Egyptian blogosphere as it developed in the last 7 or so years is the
extent to which it engendered a political language free from the
problematic of secularization vs. fundamentalism that had governed so much
of political discourse in the Middle East and elsewhere.

The blogosphere that burst into existence in Egypt around 2004 and 2005 in
many ways provided a new context for a process that had begun a somewhat
earlier, in the late 1990s: namely, the development of practices of
coordination and support between secular leftist organizations and
associations, and Islamist ones (particularly the Muslim Brotherhood)?a
phenomenon almost completely absent in the prior decades. Toward the end
of the decade of the 90s, Islamist and leftist lawyers began to agree to
work together on cases regarding state torture, whereas in previous years,
lawyers of one affiliation would almost never publicly defend plaintiffs
from the other.

The most successful experiment at reaching across Egypt?s political
spectrum came in 2004 with the emergence of what is called the Kifaya
movement, a political formation that brought together Islamists, Muslim
Brothers, communists, liberals, and secular-leftists, joined on the basis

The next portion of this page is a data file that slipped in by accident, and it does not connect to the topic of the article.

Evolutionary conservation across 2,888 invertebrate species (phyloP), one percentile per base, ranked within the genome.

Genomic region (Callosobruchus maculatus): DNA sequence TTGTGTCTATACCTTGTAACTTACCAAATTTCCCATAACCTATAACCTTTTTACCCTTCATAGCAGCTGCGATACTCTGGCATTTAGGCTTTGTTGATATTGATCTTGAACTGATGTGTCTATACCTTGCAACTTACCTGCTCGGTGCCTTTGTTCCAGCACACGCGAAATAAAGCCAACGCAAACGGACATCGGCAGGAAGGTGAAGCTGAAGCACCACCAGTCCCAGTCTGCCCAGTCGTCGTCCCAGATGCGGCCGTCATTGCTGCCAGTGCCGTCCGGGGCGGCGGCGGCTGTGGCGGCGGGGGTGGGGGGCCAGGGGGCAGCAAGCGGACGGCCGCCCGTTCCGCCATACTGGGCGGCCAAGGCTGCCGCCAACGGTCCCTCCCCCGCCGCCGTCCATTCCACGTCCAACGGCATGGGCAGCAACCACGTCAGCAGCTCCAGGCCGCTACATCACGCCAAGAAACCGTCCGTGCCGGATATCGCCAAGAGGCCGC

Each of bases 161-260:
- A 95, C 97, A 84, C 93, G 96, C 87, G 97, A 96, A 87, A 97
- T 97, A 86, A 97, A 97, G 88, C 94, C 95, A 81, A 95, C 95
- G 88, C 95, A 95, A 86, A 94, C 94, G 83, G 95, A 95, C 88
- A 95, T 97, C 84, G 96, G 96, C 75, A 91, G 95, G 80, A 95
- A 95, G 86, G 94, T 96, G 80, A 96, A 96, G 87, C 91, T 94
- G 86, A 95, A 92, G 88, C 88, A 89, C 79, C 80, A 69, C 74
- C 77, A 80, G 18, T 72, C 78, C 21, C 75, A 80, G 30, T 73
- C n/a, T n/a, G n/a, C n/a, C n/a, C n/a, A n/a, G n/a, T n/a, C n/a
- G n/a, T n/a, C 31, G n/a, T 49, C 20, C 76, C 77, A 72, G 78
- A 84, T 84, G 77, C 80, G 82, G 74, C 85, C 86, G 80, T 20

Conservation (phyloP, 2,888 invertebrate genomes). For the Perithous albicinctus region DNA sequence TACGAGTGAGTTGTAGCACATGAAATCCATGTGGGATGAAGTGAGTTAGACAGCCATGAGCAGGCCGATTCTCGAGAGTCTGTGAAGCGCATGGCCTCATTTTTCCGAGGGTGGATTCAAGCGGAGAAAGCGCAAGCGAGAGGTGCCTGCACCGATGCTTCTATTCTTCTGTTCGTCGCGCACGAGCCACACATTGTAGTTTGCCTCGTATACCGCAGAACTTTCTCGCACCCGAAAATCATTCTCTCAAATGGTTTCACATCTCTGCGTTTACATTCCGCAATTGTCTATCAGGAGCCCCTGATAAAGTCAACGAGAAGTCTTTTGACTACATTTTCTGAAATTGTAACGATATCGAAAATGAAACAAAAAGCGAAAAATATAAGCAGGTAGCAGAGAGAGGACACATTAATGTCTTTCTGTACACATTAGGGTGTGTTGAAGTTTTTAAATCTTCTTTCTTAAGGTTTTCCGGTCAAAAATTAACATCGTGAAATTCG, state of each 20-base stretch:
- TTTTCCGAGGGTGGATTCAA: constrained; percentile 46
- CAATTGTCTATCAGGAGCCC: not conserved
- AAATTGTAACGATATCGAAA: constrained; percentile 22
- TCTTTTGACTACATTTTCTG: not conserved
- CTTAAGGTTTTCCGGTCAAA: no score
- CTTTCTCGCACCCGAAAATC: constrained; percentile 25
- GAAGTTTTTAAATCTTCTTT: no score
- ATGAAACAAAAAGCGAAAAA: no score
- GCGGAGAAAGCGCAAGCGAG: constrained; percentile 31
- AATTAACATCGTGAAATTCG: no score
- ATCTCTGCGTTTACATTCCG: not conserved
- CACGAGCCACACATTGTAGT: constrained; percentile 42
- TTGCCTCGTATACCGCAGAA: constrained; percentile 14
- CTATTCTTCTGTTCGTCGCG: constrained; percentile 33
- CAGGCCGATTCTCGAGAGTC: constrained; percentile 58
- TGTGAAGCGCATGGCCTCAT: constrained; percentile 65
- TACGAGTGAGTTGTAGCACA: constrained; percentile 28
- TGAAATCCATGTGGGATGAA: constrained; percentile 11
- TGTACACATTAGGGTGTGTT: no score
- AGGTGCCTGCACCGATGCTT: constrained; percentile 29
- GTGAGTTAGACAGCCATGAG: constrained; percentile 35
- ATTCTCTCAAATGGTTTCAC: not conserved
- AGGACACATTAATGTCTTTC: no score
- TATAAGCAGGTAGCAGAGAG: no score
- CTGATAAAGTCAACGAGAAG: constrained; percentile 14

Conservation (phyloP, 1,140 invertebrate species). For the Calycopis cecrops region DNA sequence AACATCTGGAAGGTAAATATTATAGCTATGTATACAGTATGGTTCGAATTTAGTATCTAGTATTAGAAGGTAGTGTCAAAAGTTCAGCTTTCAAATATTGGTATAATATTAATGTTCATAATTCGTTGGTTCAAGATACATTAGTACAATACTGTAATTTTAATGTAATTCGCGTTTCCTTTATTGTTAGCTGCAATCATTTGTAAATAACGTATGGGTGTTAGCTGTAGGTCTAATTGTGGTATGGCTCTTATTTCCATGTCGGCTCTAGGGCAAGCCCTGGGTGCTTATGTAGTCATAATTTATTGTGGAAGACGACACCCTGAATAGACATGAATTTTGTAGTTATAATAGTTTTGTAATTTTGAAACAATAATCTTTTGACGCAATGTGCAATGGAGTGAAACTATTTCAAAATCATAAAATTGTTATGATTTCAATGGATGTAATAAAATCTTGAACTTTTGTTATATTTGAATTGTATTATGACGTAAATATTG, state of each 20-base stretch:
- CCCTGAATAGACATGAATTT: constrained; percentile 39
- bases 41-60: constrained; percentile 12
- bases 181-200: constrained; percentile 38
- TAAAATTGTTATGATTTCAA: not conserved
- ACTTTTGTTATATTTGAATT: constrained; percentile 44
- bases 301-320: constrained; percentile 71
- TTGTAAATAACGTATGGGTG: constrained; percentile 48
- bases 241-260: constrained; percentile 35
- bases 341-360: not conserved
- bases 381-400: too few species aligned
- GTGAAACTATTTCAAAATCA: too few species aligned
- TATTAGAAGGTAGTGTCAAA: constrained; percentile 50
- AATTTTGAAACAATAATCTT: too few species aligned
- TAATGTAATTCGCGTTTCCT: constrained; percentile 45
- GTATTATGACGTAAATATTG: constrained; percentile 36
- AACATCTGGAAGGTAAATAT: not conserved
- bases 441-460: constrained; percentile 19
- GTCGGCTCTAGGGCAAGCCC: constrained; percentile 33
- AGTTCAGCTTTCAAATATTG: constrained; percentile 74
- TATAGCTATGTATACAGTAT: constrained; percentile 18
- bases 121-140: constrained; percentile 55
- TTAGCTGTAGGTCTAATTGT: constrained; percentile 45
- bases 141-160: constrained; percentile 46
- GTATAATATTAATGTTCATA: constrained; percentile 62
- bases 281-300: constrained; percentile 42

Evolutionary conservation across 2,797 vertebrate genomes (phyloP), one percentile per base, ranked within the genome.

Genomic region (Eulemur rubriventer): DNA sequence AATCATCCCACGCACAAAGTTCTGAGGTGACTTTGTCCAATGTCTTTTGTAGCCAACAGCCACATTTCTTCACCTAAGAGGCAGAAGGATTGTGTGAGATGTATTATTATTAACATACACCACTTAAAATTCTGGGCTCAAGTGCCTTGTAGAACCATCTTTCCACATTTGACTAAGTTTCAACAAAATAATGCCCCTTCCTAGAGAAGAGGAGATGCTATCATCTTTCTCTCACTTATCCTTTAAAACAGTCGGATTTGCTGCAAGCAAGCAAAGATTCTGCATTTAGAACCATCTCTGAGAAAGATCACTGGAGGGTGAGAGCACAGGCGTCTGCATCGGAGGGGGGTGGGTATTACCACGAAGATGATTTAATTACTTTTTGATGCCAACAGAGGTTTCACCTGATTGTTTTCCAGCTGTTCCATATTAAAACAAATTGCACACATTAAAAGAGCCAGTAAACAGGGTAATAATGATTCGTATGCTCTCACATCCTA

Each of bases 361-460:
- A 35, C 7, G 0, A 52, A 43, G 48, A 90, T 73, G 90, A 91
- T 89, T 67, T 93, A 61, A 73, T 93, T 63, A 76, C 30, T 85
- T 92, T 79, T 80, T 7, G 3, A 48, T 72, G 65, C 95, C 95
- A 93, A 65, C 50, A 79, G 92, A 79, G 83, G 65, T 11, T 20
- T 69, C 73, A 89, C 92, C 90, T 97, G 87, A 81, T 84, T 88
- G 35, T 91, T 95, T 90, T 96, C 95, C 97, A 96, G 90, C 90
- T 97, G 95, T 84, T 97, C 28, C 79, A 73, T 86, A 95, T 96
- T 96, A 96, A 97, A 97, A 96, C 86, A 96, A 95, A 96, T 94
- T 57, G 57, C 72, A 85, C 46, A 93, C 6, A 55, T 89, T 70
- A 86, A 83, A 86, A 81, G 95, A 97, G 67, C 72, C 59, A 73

of a common demand for an end to the Mubarak regime and a rejection of the
Gamal Mubarak?s succession of his father as president.  Kifaya was
instrumental in organizing a series of demonstrations between 2004 and
2007 that for the first time explicitly called for the president of Egypt
to step down, an unheard of demand prior to that moment insomuch as any
direct criticism of the president or his family had until then always been
taboo, and met by harsh reprisals from the state. Kifaya not only
succeeded in bringing large numbers of people of different political
persuasions into the street to protest government policies and actions,
they were also the first political movement in Egypt to exploit the
organizing potential of the Internet, founding a number of blog sites from
which to coordinate and mobilize demonstrations and strikes. When Kifaya